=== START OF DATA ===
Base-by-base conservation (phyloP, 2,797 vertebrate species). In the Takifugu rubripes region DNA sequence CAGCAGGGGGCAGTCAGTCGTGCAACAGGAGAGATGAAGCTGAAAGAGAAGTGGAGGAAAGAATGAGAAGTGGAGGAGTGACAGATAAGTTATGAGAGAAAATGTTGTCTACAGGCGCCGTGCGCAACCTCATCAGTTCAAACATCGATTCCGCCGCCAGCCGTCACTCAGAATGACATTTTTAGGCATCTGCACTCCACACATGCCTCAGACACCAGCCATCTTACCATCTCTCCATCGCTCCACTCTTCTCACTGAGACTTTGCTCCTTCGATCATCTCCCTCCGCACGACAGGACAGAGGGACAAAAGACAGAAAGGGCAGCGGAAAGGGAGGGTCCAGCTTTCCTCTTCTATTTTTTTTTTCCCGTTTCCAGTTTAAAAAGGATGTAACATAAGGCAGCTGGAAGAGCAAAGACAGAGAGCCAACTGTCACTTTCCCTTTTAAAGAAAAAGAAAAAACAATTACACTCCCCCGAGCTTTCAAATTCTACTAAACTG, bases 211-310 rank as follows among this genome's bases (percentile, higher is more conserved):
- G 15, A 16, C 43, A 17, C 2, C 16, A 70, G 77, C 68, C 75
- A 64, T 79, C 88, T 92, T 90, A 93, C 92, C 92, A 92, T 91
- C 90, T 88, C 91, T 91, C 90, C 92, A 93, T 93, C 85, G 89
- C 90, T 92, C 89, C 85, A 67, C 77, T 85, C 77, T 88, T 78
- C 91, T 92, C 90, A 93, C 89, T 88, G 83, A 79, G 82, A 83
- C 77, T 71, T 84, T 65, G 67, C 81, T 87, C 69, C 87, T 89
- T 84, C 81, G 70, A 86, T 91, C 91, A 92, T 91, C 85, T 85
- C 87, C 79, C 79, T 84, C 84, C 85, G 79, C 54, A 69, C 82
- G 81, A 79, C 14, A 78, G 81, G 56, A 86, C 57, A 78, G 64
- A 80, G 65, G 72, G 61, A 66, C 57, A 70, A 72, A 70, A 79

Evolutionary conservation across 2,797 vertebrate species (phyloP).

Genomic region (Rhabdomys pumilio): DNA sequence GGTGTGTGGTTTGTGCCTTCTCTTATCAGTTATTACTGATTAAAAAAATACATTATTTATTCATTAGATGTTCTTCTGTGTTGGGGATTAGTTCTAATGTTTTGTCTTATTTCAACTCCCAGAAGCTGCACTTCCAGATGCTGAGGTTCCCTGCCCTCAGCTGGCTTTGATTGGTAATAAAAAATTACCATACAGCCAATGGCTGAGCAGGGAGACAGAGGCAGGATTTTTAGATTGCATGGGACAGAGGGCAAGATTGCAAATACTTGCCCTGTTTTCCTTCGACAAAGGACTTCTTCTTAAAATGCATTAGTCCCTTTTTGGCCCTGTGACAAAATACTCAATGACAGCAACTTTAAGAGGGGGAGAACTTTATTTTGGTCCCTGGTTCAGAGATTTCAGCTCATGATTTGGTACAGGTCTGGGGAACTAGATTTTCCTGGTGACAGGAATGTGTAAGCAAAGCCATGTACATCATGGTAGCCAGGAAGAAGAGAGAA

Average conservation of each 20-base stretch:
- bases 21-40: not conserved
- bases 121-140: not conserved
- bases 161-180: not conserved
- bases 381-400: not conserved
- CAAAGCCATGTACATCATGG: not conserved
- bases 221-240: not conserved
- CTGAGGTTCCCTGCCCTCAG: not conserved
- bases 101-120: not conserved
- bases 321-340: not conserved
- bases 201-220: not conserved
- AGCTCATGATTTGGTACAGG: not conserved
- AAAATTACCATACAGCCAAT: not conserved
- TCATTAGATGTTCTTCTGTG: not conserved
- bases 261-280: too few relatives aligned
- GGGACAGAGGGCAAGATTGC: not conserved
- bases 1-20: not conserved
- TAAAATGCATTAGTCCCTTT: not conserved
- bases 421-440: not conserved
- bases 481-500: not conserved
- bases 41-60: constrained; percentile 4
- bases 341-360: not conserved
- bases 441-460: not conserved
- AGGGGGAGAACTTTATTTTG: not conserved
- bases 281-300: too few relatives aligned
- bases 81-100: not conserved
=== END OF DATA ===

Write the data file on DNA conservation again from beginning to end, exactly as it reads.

Base-by-base conservation (phyloP, 2,797 vertebrate species). In the Takifugu rubripes region DNA sequence CAGCAGGGGGCAGTCAGTCGTGCAACAGGAGAGATGAAGCTGAAAGAGAAGTGGAGGAAAGAATGAGAAGTGGAGGAGTGACAGATAAGTTATGAGAGAAAATGTTGTCTACAGGCGCCGTGCGCAACCTCATCAGTTCAAACATCGATTCCGCCGCCAGCCGTCACTCAGAATGACATTTTTAGGCATCTGCACTCCACACATGCCTCAGACACCAGCCATCTTACCATCTCTCCATCGCTCCACTCTTCTCACTGAGACTTTGCTCCTTCGATCATCTCCCTCCGCACGACAGGACAGAGGGACAAAAGACAGAAAGGGCAGCGGAAAGGGAGGGTCCAGCTTTCCTCTTCTATTTTTTTTTTCCCGTTTCCAGTTTAAAAAGGATGTAACATAAGGCAGCTGGAAGAGCAAAGACAGAGAGCCAACTGTCACTTTCCCTTTTAAAGAAAAAGAAAAAACAATTACACTCCCCCGAGCTTTCAAATTCTACTAAACTG, bases 211-310 rank as follows among this genome's bases (percentile, higher is more conserved):
- G 15, A 16, C 43, A 17, C 2, C 16, A 70, G 77, C 68, C 75
- A 64, T 79, C 88, T 92, T 90, A 93, C 92, C 92, A 92, T 91
- C 90, T 88, C 91, T 91, C 90, C 92, A 93, T 93, C 85, G 89
- C 90, T 92, C 89, C 85, A 67, C 77, T 85, C 77, T 88, T 78
- C 91, T 92, C 90, A 93, C 89, T 88, G 83, A 79, G 82, A 83
- C 77, T 71, T 84, T 65, G 67, C 81, T 87, C 69, C 87, T 89
- T 84, C 81, G 70, A 86, T 91, C 91, A 92, T 91, C 85, T 85
- C 87, C 79, C 79, T 84, C 84, C 85, G 79, C 54, A 69, C 82
- G 81, A 79, C 14, A 78, G 81, G 56, A 86, C 57, A 78, G 64
- A 80, G 65, G 72, G 61, A 66, C 57, A 70, A 72, A 70, A 79

Evolutionary conservation across 2,797 vertebrate species (phyloP).

Genomic region (Rhabdomys pumilio): DNA sequence GGTGTGTGGTTTGTGCCTTCTCTTATCAGTTATTACTGATTAAAAAAATACATTATTTATTCATTAGATGTTCTTCTGTGTTGGGGATTAGTTCTAATGTTTTGTCTTATTTCAACTCCCAGAAGCTGCACTTCCAGATGCTGAGGTTCCCTGCCCTCAGCTGGCTTTGATTGGTAATAAAAAATTACCATACAGCCAATGGCTGAGCAGGGAGACAGAGGCAGGATTTTTAGATTGCATGGGACAGAGGGCAAGATTGCAAATACTTGCCCTGTTTTCCTTCGACAAAGGACTTCTTCTTAAAATGCATTAGTCCCTTTTTGGCCCTGTGACAAAATACTCAATGACAGCAACTTTAAGAGGGGGAGAACTTTATTTTGGTCCCTGGTTCAGAGATTTCAGCTCATGATTTGGTACAGGTCTGGGGAACTAGATTTTCCTGGTGACAGGAATGTGTAAGCAAAGCCATGTACATCATGGTAGCCAGGAAGAAGAGAGAA

Average conservation of each 20-base stretch:
- bases 21-40: not conserved
- bases 121-140: not conserved
- bases 161-180: not conserved
- bases 381-400: not conserved
- CAAAGCCATGTACATCATGG: not conserved
- bases 221-240: not conserved
- CTGAGGTTCCCTGCCCTCAG: not conserved
- bases 101-120: not conserved
- bases 321-340: not conserved
- bases 201-220: not conserved
- AGCTCATGATTTGGTACAGG: not conserved
- AAAATTACCATACAGCCAAT: not conserved
- TCATTAGATGTTCTTCTGTG: not conserved
- bases 261-280: too few relatives aligned
- GGGACAGAGGGCAAGATTGC: not conserved
- bases 1-20: not conserved
- TAAAATGCATTAGTCCCTTT: not conserved
- bases 421-440: not conserved
- bases 481-500: not conserved
- bases 41-60: constrained; percentile 4
- bases 341-360: not conserved
- bases 441-460: not conserved
- AGGGGGAGAACTTTATTTTG: not conserved
- bases 281-300: too few relatives aligned
- bases 81-100: not conserved